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Reviews Written by (Guildford, England)

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Volumes One And Two
Volumes One And Two
Price: £10.51

50 of 50 people found the following review helpful
5.0 out of 5 stars Vol.2 - my favourite album of all time, 9 May 2002
This review is from: Volumes One And Two (Audio CD)
These 2 albums were released originally independently, and you can see a true progression in the way that pop/psychedelia was being explored in the UK/60's. Vol.1 was "feeling" the way, but still had a basis rooted in their contemporaries (floyd, beatles etc.). But when Vol.2 came out -WOW!!! Even the first few chords of the 1st track (from "Pataphysical Intro") showed that this album would be like nothing like anything else that preceded (and arguably followed) it. It is so difficult to categorize it - but why bother? Just enjoy it. It's got everything in it (including "knickers and panties - nude, bare, naked" - and with no scrimping on the rich and sometimes complex arrangements. Tracks flow into and recede from each other to make this a listening experience where you have to hear the whole record from start to finish. In vol.1 this linkage, again is experimented with, but lacks the polish and completeness of vol.2. I heard that on the strength of Vol.2, Soft Machine were invited to do the proms (1st pop/rock group to do so). As to the richness of the sound, compare vol.2 with its live "Paradiso" session (also on cd). Same tracks, yet the trio amazingly still manage to convey the sound of a small orchestra! This along with Can's "Tago Mago" must rate as one of my all time favourites! Both smashed the underground frontiers of the music scene in that magic period that straddled the 60's & 70's. This is the sort of cd you by 2 of ...and hand down to your kids and their kids!

Tago Mago
Tago Mago
Offered by EliteDigital UK
Price: £16.95

8 of 9 people found the following review helpful
5.0 out of 5 stars The standard for 70's underground progressive rock, 22 Feb. 2001
This review is from: Tago Mago (Audio CD)
If I was marooned on a desert island this would be the single album I would take. As a double, it has very few tracks, but these encompass such a wide range of sounds. For example the opening 4 minutes of Augmn combines the most delicate spindly keyboard arrangement which seem to have at least 3 melodies inter-twining in the most acidic way possible, interspersed with white-noise climaxes that can shock you.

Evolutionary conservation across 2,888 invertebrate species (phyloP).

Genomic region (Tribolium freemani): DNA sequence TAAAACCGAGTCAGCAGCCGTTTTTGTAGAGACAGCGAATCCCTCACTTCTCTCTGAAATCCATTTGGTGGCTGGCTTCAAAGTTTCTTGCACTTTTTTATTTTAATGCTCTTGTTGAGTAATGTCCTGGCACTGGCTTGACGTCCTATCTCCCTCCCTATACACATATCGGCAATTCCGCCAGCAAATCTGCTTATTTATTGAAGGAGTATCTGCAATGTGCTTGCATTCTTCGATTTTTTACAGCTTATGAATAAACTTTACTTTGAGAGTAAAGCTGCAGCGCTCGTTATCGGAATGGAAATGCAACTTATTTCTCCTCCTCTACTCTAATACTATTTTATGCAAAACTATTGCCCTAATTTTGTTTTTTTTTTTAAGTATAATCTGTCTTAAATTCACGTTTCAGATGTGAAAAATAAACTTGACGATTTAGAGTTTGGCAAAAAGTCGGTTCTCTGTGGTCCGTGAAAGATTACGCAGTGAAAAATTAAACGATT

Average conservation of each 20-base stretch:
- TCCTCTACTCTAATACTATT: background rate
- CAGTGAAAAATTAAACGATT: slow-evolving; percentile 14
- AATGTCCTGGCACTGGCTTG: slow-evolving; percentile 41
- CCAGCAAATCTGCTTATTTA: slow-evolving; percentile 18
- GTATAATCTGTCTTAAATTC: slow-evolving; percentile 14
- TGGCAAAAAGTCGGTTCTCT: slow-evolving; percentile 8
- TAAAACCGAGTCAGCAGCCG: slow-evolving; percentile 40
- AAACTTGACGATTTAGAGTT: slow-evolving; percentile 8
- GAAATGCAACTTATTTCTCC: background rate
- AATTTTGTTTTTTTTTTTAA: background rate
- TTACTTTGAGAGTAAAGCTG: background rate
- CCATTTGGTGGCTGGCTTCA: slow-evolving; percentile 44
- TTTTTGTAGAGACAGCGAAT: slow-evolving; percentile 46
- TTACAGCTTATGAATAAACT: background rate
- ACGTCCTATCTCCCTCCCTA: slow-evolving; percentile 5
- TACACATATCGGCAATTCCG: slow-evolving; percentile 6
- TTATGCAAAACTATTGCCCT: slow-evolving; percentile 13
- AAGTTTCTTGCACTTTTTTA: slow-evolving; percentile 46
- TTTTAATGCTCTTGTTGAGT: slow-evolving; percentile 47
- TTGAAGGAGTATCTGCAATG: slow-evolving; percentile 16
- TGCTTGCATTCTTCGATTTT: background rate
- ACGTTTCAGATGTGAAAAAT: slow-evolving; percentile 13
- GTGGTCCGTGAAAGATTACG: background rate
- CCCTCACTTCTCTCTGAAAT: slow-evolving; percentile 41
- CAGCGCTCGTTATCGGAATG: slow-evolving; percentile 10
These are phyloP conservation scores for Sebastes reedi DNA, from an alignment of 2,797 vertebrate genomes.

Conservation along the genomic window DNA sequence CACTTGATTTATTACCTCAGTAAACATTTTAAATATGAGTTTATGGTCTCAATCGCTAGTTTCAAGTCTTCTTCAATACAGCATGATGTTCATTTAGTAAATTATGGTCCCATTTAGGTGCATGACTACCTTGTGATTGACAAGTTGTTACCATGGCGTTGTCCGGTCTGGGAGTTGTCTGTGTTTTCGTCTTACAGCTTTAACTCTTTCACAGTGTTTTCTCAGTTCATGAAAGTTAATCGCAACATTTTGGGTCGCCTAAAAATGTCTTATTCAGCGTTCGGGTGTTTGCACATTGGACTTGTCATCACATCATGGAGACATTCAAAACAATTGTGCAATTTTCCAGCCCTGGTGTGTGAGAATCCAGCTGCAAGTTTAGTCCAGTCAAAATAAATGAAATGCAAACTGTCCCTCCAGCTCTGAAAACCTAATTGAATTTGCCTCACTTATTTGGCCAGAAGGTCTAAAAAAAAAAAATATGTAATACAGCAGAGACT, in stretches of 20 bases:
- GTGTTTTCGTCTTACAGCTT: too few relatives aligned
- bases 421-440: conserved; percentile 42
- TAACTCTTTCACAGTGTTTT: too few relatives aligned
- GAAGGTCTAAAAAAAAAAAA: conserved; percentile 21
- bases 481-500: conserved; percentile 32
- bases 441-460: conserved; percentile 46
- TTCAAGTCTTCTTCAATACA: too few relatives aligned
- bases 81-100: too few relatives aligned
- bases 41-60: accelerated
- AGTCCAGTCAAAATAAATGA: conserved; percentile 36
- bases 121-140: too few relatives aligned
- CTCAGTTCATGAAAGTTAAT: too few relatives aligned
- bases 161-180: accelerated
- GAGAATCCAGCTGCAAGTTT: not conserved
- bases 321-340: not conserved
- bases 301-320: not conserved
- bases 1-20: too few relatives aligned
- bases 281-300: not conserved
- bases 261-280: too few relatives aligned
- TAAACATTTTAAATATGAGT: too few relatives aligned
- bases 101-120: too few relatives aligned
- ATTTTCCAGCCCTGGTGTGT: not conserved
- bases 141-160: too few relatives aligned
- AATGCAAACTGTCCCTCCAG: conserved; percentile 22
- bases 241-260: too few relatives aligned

Many Can fans site this as their favourite Can album. It is demanding, totally exciting and explorative, doing underground what Sgt.pepper did overground!
One emotion-wrenching section bridges 2 tracks. The latter part of Peking-O starts off very quietly with some menacing flames and fire (reminiscent of Beatles "Revolution No.9", plus matching manic vocal, which make way for what reminds me of a Tolkein-style demonic army marching past in choas and total evil. You feel like a shocked bystander, watching this sonic assault slowly pass by you. Then the magic happens. The track fades,- as the army passes, and the balm of a really, really cool "Bring Me Coffee or Tea" as the next track, emerges to relief all round. Everything seems calmer, and you feel washed over with relaxation, after the sonic and mental stress of "Peking O". The contrast could not be starker. Damo Suzuki soothes out the lyrics exactly matching the flavour of Leibezeit's and Czukay's rythms. But as the track progresses, the tone subtley changes, the emotions graduate from calm to wild (again!). And then Can achieve what so very few artists can do, by sustaining the core of the piece and yet completely inversing the mood from calm to wild climax, with some amazing guitar and drum work from Karoli and Leibezeit. And that's how the LP ends.
I could witter on about the other tracks - they too are brilliant, but in other ways. "Hallelujah" is the one quite often sited by critics as THE ONE. But whatever your preferences, you will always remember this album.
Along with others, this for me represents the creative peak of CAN, who throughout their long career as group and soloists have made their (deutsch)mark from punk (which they invented in 1969 - hear "Father Cannot Yell" from "Monster Movie" - if you don't believe me!)) through to Schmidt's Radio-2 and Opera in the 90's. Enjoy this - and be sonically amazed!

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